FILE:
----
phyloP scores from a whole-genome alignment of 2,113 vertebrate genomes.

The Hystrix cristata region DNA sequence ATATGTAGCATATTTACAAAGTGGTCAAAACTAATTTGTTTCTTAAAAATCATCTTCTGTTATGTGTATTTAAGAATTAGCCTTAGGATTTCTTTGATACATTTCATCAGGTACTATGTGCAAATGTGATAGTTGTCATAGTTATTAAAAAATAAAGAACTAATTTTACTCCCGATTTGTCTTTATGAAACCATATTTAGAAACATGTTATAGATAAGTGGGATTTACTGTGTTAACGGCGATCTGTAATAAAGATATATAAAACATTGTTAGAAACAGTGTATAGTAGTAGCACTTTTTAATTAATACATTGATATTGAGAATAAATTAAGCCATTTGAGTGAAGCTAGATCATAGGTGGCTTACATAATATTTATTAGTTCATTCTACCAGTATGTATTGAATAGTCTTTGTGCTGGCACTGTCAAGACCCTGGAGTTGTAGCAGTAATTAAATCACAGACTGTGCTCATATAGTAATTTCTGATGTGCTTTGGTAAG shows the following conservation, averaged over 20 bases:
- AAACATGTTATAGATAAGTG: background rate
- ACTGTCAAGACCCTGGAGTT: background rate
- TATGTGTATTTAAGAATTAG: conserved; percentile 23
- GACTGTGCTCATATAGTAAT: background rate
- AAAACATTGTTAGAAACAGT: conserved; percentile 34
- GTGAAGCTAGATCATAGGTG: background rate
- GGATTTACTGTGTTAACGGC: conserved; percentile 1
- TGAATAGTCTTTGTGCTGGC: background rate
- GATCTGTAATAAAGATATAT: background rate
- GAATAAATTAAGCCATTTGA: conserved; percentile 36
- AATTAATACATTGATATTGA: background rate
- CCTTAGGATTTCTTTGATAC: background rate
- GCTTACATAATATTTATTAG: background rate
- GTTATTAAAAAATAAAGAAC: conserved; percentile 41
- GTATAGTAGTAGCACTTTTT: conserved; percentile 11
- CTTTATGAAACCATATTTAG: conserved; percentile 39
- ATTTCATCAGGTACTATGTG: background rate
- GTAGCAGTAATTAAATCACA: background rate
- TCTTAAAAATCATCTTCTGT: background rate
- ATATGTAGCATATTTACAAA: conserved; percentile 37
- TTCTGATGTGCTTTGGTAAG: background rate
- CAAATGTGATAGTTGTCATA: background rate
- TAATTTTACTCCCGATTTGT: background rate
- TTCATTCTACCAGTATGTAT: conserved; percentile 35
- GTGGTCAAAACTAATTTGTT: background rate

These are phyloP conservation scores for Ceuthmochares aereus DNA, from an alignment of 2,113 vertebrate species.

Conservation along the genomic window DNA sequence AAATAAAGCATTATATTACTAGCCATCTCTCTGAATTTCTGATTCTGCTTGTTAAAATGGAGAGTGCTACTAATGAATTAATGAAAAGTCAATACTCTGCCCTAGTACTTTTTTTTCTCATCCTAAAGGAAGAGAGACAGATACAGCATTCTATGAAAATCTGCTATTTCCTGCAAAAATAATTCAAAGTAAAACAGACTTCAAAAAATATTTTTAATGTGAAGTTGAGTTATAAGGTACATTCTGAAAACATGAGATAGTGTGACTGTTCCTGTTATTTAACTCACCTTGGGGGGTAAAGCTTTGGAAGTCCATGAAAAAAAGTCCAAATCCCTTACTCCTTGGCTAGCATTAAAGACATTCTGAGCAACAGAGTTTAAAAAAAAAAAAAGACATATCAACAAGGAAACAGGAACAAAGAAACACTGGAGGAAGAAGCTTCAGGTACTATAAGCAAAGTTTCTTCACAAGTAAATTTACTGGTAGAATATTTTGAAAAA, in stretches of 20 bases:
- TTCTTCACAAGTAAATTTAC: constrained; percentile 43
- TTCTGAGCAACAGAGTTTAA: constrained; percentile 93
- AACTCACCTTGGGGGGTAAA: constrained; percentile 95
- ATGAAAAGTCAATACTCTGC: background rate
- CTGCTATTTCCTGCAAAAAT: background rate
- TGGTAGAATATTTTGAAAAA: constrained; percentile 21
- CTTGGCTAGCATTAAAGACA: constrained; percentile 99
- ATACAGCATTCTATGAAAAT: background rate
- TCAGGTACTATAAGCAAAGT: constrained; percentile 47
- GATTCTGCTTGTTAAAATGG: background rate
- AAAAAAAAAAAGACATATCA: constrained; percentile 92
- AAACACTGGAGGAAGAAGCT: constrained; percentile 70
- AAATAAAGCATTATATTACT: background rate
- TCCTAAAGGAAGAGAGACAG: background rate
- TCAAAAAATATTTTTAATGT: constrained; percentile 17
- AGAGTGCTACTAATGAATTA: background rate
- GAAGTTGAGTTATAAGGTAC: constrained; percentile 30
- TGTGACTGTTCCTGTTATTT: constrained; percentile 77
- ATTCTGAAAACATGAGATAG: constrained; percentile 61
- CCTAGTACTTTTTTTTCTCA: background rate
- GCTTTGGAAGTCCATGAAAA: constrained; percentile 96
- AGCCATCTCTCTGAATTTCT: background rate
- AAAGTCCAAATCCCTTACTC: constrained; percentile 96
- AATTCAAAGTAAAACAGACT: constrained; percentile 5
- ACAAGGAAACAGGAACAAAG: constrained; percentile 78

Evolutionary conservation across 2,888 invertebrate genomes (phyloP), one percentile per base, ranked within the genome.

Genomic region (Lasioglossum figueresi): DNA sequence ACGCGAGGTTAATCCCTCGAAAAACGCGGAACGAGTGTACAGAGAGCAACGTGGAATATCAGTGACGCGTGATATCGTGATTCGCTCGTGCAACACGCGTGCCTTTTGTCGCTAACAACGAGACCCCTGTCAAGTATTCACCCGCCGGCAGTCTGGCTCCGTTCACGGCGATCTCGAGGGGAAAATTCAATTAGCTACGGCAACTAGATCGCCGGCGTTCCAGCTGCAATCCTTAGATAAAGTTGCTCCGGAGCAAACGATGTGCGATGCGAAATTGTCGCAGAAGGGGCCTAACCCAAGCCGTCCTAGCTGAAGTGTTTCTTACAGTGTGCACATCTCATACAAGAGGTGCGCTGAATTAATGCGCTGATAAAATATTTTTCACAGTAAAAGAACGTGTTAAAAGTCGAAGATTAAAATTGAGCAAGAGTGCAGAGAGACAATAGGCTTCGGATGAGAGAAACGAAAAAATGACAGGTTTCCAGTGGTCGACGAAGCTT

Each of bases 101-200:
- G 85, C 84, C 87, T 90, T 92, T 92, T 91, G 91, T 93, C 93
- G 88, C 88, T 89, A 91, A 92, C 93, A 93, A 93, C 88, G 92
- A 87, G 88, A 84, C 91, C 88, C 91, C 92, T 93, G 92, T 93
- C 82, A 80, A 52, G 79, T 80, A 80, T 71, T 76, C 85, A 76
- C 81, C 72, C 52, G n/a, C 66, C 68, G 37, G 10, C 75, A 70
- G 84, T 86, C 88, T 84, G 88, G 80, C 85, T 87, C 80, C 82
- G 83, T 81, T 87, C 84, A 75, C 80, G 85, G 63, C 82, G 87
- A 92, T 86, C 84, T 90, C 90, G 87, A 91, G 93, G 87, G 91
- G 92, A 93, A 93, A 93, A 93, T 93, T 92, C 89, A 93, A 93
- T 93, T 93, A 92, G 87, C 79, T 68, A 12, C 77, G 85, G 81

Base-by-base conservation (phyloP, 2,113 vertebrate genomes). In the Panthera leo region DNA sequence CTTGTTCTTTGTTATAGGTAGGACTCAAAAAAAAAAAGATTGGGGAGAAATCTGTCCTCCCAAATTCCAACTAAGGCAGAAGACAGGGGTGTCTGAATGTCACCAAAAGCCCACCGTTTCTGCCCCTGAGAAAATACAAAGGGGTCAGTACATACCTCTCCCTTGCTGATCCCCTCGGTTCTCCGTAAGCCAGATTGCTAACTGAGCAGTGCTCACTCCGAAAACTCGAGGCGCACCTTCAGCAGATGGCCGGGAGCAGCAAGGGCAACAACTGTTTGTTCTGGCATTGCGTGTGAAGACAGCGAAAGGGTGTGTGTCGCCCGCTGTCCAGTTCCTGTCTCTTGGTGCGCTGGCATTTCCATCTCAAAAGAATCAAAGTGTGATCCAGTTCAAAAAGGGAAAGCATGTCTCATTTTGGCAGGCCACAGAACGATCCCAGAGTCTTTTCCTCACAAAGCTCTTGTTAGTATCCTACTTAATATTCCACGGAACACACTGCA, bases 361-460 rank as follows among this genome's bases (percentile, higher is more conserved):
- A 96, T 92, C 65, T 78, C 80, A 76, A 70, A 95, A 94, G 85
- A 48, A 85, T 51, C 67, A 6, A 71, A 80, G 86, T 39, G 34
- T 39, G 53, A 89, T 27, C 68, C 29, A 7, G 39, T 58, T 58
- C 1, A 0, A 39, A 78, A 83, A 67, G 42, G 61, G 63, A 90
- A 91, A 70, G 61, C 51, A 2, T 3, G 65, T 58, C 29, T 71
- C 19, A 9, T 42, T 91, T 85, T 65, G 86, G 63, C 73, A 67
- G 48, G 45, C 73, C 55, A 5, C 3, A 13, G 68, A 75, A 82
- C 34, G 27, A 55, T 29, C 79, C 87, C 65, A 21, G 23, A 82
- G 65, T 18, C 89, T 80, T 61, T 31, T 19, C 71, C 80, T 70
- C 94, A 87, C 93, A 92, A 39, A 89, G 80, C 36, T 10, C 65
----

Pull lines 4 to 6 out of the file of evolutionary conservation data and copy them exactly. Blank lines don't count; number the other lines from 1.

- ACTGTCAAGACCCTGGAGTT: background rate
- TATGTGTATTTAAGAATTAG: conserved; percentile 23
- GACTGTGCTCATATAGTAAT: background rate